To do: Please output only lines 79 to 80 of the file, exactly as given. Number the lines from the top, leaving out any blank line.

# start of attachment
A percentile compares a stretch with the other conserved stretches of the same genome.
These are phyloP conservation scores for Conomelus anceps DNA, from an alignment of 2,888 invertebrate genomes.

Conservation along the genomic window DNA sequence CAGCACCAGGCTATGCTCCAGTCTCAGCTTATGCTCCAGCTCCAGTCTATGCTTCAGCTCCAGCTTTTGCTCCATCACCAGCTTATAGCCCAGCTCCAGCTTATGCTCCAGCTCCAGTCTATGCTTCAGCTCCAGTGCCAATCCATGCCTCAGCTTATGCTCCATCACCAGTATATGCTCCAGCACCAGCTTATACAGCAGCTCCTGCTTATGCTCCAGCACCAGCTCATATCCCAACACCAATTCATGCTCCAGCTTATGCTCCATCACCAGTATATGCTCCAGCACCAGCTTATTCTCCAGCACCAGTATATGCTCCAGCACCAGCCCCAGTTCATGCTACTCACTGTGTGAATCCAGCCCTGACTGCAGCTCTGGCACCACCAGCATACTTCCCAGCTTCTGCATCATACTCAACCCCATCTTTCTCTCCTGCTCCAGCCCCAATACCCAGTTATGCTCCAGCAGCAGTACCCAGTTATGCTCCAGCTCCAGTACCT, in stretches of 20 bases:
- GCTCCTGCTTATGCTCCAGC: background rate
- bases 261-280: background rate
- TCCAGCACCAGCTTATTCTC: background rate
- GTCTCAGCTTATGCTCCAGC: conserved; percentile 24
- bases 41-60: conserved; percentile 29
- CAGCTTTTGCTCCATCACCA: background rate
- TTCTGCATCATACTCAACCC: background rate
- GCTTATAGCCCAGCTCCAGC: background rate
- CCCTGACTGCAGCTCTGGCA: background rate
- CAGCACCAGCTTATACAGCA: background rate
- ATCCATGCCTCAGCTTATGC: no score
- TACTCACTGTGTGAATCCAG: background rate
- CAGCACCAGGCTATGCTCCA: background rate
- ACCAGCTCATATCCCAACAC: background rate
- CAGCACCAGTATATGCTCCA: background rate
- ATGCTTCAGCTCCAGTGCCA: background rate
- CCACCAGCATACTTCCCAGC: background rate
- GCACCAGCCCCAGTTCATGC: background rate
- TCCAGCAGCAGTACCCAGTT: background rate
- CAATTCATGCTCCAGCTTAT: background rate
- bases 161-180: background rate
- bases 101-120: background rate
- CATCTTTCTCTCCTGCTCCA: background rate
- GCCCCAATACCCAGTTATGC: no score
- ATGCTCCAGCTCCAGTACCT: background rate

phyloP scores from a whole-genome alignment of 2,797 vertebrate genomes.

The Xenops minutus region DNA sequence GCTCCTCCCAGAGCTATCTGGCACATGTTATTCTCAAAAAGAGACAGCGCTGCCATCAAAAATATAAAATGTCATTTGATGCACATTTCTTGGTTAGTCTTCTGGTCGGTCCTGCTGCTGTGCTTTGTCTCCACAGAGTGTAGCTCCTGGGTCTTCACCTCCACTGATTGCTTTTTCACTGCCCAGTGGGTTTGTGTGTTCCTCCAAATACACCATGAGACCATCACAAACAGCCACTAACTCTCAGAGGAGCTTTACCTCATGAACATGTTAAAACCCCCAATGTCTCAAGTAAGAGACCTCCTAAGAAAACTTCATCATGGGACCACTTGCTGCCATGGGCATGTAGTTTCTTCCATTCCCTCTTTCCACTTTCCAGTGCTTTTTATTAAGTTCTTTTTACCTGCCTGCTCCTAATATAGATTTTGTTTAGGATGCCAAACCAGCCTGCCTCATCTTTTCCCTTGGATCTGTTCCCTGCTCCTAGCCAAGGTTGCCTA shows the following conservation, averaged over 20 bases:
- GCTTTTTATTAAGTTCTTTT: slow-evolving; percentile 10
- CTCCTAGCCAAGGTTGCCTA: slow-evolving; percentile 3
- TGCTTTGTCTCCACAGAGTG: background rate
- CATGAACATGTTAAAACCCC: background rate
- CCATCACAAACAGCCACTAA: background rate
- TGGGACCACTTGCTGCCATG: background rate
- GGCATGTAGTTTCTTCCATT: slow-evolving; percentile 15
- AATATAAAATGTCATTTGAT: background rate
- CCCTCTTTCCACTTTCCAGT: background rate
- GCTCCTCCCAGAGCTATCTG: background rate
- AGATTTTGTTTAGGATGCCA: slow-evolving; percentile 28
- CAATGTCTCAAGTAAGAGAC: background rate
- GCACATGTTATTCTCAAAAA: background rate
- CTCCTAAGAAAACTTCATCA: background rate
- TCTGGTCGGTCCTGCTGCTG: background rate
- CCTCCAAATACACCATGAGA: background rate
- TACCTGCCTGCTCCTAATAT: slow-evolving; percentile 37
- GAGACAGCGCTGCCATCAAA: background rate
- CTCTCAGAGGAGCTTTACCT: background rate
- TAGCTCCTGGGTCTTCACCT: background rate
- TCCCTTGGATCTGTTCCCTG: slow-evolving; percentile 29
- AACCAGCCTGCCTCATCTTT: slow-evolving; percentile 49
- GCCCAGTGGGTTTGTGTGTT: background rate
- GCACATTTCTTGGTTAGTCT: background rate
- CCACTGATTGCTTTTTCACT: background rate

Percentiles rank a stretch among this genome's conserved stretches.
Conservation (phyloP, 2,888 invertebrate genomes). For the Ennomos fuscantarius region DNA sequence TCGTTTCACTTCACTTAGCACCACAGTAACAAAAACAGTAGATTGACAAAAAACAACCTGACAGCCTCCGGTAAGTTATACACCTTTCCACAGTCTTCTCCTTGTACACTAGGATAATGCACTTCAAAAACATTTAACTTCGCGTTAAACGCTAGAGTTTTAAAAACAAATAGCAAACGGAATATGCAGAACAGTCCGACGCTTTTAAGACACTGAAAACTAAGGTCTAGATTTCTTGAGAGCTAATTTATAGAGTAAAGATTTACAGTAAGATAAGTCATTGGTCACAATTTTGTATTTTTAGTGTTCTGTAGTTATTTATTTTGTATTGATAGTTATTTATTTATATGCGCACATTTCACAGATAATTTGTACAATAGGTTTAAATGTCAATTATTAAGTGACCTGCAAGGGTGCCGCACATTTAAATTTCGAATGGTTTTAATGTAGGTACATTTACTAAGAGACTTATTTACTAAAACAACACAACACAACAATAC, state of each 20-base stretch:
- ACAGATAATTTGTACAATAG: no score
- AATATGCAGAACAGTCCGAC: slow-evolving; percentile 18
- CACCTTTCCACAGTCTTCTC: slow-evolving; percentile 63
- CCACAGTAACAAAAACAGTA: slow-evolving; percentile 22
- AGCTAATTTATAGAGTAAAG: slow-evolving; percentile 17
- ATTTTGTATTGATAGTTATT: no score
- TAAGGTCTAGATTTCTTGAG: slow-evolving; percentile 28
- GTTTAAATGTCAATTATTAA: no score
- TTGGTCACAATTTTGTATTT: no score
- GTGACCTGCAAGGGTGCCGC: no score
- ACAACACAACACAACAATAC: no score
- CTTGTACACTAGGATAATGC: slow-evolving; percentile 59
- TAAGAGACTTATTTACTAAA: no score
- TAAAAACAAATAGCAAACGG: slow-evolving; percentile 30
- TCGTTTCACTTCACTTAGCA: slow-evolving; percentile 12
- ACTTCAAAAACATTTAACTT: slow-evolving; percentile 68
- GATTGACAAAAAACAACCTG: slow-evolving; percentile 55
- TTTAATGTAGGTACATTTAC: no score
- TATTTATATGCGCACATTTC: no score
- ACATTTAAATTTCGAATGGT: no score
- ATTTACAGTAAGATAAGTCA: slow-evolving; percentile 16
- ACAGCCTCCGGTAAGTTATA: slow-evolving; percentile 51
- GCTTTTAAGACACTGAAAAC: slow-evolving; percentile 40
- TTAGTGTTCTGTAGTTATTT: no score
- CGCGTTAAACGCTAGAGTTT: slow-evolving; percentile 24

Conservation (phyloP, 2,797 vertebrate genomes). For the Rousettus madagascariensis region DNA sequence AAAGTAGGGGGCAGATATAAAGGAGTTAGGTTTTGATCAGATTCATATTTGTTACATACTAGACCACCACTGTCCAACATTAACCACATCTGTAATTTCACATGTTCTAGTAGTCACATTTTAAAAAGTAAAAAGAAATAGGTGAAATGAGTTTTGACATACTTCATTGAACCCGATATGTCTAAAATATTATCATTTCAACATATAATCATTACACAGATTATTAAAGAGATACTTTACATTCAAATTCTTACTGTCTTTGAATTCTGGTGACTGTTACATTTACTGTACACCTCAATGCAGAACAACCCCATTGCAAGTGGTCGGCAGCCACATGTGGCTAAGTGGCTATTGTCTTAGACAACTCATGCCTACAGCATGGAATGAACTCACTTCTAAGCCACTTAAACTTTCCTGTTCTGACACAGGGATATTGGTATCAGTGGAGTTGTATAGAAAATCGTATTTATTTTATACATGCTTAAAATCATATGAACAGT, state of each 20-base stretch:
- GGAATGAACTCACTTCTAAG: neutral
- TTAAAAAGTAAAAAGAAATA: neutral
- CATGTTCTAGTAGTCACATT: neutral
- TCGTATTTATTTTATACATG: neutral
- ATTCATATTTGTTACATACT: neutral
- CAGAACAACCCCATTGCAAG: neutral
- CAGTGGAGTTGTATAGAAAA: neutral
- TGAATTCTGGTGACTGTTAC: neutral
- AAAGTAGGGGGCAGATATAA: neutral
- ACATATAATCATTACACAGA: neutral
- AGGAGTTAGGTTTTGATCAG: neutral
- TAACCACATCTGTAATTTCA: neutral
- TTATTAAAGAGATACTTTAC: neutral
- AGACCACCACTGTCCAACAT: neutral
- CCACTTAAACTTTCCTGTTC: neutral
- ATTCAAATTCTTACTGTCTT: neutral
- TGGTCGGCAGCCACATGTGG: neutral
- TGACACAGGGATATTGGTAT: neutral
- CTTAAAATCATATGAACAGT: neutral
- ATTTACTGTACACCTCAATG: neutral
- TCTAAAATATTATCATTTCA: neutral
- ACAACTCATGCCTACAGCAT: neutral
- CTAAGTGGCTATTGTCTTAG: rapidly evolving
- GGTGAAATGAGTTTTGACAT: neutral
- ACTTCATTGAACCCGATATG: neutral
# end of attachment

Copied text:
- ACAGCCTCCGGTAAGTTATA: slow-evolving; percentile 51
- GCTTTTAAGACACTGAAAAC: slow-evolving; percentile 40